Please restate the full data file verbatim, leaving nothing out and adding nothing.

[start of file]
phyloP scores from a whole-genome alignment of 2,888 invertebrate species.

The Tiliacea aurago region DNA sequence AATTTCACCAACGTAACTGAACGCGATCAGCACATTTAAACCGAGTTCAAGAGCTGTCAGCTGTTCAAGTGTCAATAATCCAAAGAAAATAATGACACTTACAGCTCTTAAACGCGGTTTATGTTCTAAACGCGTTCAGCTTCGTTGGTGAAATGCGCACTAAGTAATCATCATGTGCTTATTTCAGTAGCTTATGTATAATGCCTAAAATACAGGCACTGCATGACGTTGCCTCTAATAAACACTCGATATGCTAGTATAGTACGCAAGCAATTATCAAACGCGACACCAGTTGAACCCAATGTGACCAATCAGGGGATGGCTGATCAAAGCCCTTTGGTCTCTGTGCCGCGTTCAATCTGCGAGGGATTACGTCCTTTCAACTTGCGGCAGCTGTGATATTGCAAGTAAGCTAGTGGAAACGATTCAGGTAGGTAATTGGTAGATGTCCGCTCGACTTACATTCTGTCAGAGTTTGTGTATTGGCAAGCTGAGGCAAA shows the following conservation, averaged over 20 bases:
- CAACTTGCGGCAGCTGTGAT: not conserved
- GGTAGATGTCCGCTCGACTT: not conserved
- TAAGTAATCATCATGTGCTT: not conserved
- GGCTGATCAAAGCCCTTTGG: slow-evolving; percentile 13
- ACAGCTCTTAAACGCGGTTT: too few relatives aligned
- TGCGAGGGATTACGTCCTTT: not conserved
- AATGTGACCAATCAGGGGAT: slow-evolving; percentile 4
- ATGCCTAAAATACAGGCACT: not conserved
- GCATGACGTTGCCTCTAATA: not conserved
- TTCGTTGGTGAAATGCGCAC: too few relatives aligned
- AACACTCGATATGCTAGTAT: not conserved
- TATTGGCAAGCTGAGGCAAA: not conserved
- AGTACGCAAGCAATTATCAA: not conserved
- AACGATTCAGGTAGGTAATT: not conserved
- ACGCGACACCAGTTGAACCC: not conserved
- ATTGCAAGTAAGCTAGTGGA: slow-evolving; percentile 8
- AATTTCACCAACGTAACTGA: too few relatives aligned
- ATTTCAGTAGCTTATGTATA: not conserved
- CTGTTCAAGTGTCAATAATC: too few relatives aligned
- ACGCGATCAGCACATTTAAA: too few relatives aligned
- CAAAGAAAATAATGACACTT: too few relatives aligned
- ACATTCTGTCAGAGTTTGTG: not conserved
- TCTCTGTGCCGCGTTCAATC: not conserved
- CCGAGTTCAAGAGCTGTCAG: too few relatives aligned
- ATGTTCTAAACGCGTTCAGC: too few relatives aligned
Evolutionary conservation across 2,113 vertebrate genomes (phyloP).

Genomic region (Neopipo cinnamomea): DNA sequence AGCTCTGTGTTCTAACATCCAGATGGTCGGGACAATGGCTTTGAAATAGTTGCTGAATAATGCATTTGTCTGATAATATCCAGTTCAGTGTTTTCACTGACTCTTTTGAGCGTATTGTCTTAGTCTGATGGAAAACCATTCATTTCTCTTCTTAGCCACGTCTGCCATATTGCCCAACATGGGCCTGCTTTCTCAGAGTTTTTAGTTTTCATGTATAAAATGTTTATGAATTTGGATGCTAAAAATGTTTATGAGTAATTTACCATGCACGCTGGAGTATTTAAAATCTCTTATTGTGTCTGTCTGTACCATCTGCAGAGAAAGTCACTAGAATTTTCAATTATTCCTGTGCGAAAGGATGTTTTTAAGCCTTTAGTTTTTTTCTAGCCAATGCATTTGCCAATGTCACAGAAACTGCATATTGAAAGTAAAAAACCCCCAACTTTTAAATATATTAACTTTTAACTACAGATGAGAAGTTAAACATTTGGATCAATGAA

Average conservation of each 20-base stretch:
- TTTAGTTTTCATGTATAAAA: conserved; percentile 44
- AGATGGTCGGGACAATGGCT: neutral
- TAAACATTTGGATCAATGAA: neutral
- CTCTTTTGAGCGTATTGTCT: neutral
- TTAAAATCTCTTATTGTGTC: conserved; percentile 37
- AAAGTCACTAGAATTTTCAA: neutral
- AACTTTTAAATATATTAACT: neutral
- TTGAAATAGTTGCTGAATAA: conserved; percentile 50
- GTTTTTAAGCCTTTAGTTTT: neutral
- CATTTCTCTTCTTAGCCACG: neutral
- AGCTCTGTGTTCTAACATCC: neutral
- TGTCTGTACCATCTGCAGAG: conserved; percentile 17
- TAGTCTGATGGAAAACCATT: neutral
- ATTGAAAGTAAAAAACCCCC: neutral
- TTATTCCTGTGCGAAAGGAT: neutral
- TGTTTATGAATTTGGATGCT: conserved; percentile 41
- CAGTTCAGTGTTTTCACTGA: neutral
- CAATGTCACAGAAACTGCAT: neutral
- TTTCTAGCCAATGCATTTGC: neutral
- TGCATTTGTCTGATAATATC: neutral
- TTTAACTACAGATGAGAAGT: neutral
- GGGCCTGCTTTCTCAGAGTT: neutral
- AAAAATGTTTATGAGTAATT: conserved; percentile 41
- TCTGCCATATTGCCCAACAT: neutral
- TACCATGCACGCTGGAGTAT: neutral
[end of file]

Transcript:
phyloP scores from a whole-genome alignment of 2,888 invertebrate species.

The Tiliacea aurago region DNA sequence AATTTCACCAACGTAACTGAACGCGATCAGCACATTTAAACCGAGTTCAAGAGCTGTCAGCTGTTCAAGTGTCAATAATCCAAAGAAAATAATGACACTTACAGCTCTTAAACGCGGTTTATGTTCTAAACGCGTTCAGCTTCGTTGGTGAAATGCGCACTAAGTAATCATCATGTGCTTATTTCAGTAGCTTATGTATAATGCCTAAAATACAGGCACTGCATGACGTTGCCTCTAATAAACACTCGATATGCTAGTATAGTACGCAAGCAATTATCAAACGCGACACCAGTTGAACCCAATGTGACCAATCAGGGGATGGCTGATCAAAGCCCTTTGGTCTCTGTGCCGCGTTCAATCTGCGAGGGATTACGTCCTTTCAACTTGCGGCAGCTGTGATATTGCAAGTAAGCTAGTGGAAACGATTCAGGTAGGTAATTGGTAGATGTCCGCTCGACTTACATTCTGTCAGAGTTTGTGTATTGGCAAGCTGAGGCAAA shows the following conservation, averaged over 20 bases:
- CAACTTGCGGCAGCTGTGAT: not conserved
- GGTAGATGTCCGCTCGACTT: not conserved
- TAAGTAATCATCATGTGCTT: not conserved
- GGCTGATCAAAGCCCTTTGG: slow-evolving; percentile 13
- ACAGCTCTTAAACGCGGTTT: too few relatives aligned
- TGCGAGGGATTACGTCCTTT: not conserved
- AATGTGACCAATCAGGGGAT: slow-evolving; percentile 4
- ATGCCTAAAATACAGGCACT: not conserved
- GCATGACGTTGCCTCTAATA: not conserved
- TTCGTTGGTGAAATGCGCAC: too few relatives aligned
- AACACTCGATATGCTAGTAT: not conserved
- TATTGGCAAGCTGAGGCAAA: not conserved
- AGTACGCAAGCAATTATCAA: not conserved
- AACGATTCAGGTAGGTAATT: not conserved
- ACGCGACACCAGTTGAACCC: not conserved
- ATTGCAAGTAAGCTAGTGGA: slow-evolving; percentile 8
- AATTTCACCAACGTAACTGA: too few relatives aligned
- ATTTCAGTAGCTTATGTATA: not conserved
- CTGTTCAAGTGTCAATAATC: too few relatives aligned
- ACGCGATCAGCACATTTAAA: too few relatives aligned
- CAAAGAAAATAATGACACTT: too few relatives aligned
- ACATTCTGTCAGAGTTTGTG: not conserved
- TCTCTGTGCCGCGTTCAATC: not conserved
- CCGAGTTCAAGAGCTGTCAG: too few relatives aligned
- ATGTTCTAAACGCGTTCAGC: too few relatives aligned
Evolutionary conservation across 2,113 vertebrate genomes (phyloP).

Genomic region (Neopipo cinnamomea): DNA sequence AGCTCTGTGTTCTAACATCCAGATGGTCGGGACAATGGCTTTGAAATAGTTGCTGAATAATGCATTTGTCTGATAATATCCAGTTCAGTGTTTTCACTGACTCTTTTGAGCGTATTGTCTTAGTCTGATGGAAAACCATTCATTTCTCTTCTTAGCCACGTCTGCCATATTGCCCAACATGGGCCTGCTTTCTCAGAGTTTTTAGTTTTCATGTATAAAATGTTTATGAATTTGGATGCTAAAAATGTTTATGAGTAATTTACCATGCACGCTGGAGTATTTAAAATCTCTTATTGTGTCTGTCTGTACCATCTGCAGAGAAAGTCACTAGAATTTTCAATTATTCCTGTGCGAAAGGATGTTTTTAAGCCTTTAGTTTTTTTCTAGCCAATGCATTTGCCAATGTCACAGAAACTGCATATTGAAAGTAAAAAACCCCCAACTTTTAAATATATTAACTTTTAACTACAGATGAGAAGTTAAACATTTGGATCAATGAA

Average conservation of each 20-base stretch:
- TTTAGTTTTCATGTATAAAA: conserved; percentile 44
- AGATGGTCGGGACAATGGCT: neutral
- TAAACATTTGGATCAATGAA: neutral
- CTCTTTTGAGCGTATTGTCT: neutral
- TTAAAATCTCTTATTGTGTC: conserved; percentile 37
- AAAGTCACTAGAATTTTCAA: neutral
- AACTTTTAAATATATTAACT: neutral
- TTGAAATAGTTGCTGAATAA: conserved; percentile 50
- GTTTTTAAGCCTTTAGTTTT: neutral
- CATTTCTCTTCTTAGCCACG: neutral
- AGCTCTGTGTTCTAACATCC: neutral
- TGTCTGTACCATCTGCAGAG: conserved; percentile 17
- TAGTCTGATGGAAAACCATT: neutral
- ATTGAAAGTAAAAAACCCCC: neutral
- TTATTCCTGTGCGAAAGGAT: neutral
- TGTTTATGAATTTGGATGCT: conserved; percentile 41
- CAGTTCAGTGTTTTCACTGA: neutral
- CAATGTCACAGAAACTGCAT: neutral
- TTTCTAGCCAATGCATTTGC: neutral
- TGCATTTGTCTGATAATATC: neutral
- TTTAACTACAGATGAGAAGT: neutral
- GGGCCTGCTTTCTCAGAGTT: neutral
- AAAAATGTTTATGAGTAATT: conserved; percentile 41
- TCTGCCATATTGCCCAACAT: neutral
- TACCATGCACGCTGGAGTAT: neutral